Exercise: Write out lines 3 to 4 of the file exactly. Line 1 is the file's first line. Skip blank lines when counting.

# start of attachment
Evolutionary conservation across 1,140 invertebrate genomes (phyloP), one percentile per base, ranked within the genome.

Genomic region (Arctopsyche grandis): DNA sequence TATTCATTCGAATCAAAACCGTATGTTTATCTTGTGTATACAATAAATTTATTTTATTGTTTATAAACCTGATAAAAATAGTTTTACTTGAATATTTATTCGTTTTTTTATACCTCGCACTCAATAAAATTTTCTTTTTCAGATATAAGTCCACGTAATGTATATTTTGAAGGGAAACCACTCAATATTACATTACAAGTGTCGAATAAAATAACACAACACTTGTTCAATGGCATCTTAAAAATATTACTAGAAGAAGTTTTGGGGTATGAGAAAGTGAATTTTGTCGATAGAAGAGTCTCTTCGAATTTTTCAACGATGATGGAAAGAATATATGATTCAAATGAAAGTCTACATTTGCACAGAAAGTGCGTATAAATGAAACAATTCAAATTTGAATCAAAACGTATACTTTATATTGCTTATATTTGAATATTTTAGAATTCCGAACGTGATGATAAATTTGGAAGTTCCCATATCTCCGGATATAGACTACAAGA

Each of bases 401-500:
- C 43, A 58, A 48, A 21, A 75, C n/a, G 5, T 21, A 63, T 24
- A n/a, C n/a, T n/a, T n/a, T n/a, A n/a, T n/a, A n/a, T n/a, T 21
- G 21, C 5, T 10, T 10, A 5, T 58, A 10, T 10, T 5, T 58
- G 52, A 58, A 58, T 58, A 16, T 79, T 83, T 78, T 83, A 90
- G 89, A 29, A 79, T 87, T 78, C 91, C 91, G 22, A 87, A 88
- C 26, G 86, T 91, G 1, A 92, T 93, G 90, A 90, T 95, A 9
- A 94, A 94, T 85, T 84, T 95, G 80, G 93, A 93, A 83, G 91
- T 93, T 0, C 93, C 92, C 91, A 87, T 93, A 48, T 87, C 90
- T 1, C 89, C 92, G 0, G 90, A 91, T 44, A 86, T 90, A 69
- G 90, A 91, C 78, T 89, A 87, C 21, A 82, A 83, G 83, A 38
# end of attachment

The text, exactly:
Each of bases 401-500:
- C 43, A 58, A 48, A 21, A 75, C n/a, G 5, T 21, A 63, T 24